Saul Bass celebration
animates Google's name in several different styles, playing on the
designer's best-known credit sequences. Photograph: Google/screen grab
Google has marked the birthday of Saul Bass with one of the search engine's
most elaborate "doodles" yet – an animated sequence based on his
designs for film title credits, film posters and corporate logos.
Bass, who died in 1996, worked with film-makers including Alfred Hitchcock, Billy Wilder, Stanley Kubrick and Martin Scorsese over the course of a 40-year career, approaching his commissions in the spirit of a graphic design problem to be solved. Launch the Saul Bass poster gallery ▶ Photographs: Saul Bass estate/BFI
Born into an immigrant family in New York's Bronx, he began working
on print work for film adverts in Hollywood during the 1940s. A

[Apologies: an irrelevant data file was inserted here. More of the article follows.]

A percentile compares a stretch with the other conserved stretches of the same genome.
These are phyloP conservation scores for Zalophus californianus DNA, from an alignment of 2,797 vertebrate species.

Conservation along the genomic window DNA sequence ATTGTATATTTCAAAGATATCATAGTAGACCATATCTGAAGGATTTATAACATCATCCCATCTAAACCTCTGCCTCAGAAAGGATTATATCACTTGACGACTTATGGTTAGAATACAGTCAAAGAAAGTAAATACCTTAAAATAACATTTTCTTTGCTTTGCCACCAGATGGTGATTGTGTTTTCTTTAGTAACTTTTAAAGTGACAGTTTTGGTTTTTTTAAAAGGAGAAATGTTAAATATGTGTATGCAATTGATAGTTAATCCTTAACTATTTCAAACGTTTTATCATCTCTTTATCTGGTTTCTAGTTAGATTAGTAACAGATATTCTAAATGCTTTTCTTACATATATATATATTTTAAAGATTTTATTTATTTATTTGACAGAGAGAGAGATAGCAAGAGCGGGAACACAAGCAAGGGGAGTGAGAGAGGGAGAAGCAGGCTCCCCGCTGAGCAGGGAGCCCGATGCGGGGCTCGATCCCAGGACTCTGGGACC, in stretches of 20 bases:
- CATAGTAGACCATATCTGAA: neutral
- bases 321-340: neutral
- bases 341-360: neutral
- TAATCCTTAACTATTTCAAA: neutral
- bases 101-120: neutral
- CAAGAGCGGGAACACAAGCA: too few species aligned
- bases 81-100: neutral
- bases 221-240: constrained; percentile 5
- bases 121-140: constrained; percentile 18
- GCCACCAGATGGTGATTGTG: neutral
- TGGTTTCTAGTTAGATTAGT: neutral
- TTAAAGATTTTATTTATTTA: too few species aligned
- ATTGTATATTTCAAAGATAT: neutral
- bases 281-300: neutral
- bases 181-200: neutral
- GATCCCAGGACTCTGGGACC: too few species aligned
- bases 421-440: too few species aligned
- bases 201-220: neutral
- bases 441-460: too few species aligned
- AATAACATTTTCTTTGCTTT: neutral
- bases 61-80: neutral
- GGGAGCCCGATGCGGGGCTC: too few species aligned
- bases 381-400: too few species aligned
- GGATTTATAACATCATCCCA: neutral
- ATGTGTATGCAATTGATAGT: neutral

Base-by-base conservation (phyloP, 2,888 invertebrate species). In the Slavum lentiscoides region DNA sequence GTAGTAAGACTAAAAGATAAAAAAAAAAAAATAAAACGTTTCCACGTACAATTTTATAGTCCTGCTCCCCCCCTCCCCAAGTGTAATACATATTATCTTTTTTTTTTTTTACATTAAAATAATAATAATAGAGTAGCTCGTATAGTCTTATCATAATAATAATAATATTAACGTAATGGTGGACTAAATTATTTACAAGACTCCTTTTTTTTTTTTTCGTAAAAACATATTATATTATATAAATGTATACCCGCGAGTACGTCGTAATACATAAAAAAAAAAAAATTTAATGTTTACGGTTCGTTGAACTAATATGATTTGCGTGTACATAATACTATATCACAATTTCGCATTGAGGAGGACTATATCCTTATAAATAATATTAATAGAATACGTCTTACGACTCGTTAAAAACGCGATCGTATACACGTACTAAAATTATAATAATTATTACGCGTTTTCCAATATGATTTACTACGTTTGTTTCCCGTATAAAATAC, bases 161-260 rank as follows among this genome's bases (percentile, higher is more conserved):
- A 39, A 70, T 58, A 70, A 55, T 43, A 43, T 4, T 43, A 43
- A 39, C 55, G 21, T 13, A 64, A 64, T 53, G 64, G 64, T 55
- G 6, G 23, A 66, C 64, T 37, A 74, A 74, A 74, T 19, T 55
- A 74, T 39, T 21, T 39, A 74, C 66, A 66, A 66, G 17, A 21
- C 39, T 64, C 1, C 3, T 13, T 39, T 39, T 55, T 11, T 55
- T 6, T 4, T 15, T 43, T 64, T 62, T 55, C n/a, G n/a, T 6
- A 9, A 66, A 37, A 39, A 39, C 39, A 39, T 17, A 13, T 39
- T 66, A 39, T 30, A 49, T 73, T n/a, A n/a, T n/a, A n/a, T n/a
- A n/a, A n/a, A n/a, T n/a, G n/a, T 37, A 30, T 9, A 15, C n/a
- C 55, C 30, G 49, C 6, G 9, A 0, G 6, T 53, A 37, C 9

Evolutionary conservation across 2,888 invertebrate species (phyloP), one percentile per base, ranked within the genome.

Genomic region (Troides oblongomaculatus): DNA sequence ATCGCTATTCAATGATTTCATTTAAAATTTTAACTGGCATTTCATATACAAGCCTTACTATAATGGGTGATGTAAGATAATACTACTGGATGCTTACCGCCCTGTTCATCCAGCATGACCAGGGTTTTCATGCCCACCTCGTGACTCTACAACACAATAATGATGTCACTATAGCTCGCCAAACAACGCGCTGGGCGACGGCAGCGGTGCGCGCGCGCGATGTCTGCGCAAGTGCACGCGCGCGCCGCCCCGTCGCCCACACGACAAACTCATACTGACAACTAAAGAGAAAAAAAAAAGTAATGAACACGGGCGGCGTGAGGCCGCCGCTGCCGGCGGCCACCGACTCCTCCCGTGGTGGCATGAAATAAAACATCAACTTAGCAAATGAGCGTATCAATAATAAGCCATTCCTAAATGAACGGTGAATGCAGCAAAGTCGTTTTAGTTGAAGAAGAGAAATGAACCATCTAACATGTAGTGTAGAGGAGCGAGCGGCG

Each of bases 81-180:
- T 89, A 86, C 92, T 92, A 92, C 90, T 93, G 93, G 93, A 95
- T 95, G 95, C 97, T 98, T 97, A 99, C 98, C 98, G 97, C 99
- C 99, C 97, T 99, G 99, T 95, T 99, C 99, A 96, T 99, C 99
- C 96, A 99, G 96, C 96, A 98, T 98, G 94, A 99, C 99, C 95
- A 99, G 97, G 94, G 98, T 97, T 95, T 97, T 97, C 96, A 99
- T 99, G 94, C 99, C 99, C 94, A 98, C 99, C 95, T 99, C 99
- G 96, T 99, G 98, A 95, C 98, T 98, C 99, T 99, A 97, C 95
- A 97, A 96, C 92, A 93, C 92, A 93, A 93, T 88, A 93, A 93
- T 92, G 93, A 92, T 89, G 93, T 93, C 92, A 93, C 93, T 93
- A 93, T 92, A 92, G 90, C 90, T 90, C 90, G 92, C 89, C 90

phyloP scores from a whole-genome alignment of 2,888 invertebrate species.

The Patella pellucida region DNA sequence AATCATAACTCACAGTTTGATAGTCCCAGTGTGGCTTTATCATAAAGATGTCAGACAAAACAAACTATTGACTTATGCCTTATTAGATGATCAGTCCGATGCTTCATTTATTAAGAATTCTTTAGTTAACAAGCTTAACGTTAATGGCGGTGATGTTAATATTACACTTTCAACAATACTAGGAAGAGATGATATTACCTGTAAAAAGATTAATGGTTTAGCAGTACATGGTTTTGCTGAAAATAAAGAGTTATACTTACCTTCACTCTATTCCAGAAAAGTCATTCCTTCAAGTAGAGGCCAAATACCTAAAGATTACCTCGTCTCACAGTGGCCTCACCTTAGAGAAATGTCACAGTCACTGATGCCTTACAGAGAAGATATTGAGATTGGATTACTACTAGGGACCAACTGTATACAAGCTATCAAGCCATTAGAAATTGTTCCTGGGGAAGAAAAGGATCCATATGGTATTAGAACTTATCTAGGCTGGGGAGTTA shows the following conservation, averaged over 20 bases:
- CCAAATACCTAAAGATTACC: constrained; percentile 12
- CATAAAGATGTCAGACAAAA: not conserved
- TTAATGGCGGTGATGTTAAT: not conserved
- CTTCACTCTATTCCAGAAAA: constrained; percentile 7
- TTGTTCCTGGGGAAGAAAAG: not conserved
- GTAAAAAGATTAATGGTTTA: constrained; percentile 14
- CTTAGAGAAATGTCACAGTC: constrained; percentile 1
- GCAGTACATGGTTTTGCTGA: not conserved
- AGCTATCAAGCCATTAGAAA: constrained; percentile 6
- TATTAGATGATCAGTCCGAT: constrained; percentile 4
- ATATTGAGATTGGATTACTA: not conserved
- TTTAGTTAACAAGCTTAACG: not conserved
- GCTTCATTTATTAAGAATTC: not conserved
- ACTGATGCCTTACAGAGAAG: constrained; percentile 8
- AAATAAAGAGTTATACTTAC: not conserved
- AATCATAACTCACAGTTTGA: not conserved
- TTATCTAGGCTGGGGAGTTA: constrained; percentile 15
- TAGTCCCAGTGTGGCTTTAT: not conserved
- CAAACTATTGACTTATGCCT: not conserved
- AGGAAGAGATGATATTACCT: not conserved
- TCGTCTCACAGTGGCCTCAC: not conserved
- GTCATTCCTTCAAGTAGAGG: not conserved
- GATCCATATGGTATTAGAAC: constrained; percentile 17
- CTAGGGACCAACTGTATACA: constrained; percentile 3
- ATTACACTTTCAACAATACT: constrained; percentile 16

breakthrough came in the film industry when he was hired in 1954 by Otto
Preminger to create an innovative title sequence for the credits of the
film, Carmen Jones, which he did using an animated flaming rose. Until
the 1950s, the normal method for film credits was to present names and
titles on cards, or against an unmoving backdrop.
The following year, Bass's credit sequence for another production, The Man With the Golden Arm,
played again with a strong graphic image – white lines rearranging
themselves into a twisted arm – which was carried over into the film's
publicity, prefiguring the corporate identity approach of modern film
Bass later worked for Alfred Hitchcock on North by Northwest and Psycho, once again using his favoured lines, which morphed into a vortex of whirling spirals in the opening credits of Vertigo.
After a lull in the 1960s, he made a comeback in the 1970s. His last completed credits sequence was for Casino, which featured Robert De Niro being blasted by a car bomb through a raging inferno of Las Vegas neon in Casino.